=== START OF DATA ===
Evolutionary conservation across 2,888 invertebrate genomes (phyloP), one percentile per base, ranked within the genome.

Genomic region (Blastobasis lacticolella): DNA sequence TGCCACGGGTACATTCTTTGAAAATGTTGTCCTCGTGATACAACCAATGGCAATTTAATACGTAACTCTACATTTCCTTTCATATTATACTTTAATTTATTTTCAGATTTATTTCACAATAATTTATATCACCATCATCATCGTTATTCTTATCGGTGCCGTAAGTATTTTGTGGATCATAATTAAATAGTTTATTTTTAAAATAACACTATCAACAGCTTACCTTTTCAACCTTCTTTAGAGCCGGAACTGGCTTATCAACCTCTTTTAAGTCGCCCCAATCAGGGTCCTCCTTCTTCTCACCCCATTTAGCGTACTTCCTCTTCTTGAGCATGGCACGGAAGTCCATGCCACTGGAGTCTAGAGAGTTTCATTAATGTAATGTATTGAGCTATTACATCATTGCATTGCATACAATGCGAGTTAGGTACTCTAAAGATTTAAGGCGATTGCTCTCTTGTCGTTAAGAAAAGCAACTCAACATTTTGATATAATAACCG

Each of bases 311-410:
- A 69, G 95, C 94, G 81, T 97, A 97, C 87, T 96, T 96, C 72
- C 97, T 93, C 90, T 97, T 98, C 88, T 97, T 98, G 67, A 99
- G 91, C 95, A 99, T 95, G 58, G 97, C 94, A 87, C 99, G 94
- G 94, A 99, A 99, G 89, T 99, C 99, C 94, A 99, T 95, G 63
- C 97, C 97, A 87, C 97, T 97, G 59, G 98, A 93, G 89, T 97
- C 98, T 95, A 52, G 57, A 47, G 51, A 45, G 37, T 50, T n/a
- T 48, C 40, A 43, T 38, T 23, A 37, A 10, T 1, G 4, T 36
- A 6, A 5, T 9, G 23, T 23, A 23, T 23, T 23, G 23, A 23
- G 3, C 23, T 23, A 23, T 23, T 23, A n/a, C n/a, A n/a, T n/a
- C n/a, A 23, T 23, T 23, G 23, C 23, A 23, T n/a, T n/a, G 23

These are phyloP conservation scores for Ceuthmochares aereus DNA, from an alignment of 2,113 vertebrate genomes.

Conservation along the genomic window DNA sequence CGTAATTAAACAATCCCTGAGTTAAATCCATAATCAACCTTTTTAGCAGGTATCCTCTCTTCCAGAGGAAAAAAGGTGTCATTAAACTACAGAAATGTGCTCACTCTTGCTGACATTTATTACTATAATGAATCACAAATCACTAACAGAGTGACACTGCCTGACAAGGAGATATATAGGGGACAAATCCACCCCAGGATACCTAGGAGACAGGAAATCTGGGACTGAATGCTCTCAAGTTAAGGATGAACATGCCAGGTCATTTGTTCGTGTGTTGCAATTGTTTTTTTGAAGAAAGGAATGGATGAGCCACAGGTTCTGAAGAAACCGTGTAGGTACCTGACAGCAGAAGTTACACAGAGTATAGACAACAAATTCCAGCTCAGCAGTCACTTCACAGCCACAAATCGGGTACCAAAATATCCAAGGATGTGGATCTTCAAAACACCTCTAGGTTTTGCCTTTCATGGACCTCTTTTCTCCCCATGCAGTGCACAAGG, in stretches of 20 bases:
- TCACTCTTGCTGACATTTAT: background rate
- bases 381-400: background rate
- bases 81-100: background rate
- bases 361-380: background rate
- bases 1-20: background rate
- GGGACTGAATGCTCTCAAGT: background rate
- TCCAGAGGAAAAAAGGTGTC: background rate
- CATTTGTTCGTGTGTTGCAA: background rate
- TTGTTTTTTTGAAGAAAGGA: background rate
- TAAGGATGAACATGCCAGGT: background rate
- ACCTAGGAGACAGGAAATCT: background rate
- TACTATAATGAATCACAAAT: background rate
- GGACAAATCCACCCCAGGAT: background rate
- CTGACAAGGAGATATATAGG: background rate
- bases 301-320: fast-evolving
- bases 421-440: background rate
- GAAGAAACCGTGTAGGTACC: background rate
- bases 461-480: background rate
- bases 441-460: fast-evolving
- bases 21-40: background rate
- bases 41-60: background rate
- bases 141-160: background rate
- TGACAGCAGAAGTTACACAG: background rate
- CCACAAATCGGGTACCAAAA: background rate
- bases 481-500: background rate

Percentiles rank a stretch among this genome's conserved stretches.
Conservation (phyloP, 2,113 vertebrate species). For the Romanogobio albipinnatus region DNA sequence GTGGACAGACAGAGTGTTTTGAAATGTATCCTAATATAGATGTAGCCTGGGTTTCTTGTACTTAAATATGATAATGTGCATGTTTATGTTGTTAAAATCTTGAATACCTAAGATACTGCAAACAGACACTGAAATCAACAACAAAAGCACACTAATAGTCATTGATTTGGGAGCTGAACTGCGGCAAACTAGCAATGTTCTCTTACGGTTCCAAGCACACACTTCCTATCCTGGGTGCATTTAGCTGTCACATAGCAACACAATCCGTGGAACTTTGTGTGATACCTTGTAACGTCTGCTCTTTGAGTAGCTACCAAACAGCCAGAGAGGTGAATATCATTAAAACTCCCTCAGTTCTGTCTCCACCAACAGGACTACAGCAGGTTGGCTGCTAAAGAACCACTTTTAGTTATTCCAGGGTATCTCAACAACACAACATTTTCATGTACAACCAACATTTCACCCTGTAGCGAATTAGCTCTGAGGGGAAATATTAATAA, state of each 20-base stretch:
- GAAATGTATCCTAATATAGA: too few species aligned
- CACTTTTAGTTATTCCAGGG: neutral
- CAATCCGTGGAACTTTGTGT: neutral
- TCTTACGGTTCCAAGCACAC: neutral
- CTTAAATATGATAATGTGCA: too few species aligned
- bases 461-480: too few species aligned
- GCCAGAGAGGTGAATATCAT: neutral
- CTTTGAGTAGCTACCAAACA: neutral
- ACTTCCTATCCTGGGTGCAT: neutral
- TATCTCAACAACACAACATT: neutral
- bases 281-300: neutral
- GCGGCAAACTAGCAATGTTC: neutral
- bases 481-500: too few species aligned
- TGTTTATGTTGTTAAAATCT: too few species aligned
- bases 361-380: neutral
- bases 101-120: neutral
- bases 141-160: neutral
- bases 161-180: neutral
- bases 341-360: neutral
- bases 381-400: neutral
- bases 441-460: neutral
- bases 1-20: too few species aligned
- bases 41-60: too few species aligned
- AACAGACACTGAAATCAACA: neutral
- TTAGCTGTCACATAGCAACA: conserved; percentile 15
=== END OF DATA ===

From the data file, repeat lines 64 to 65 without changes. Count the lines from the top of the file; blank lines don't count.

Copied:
- bases 1-20: too few species aligned
- bases 41-60: too few species aligned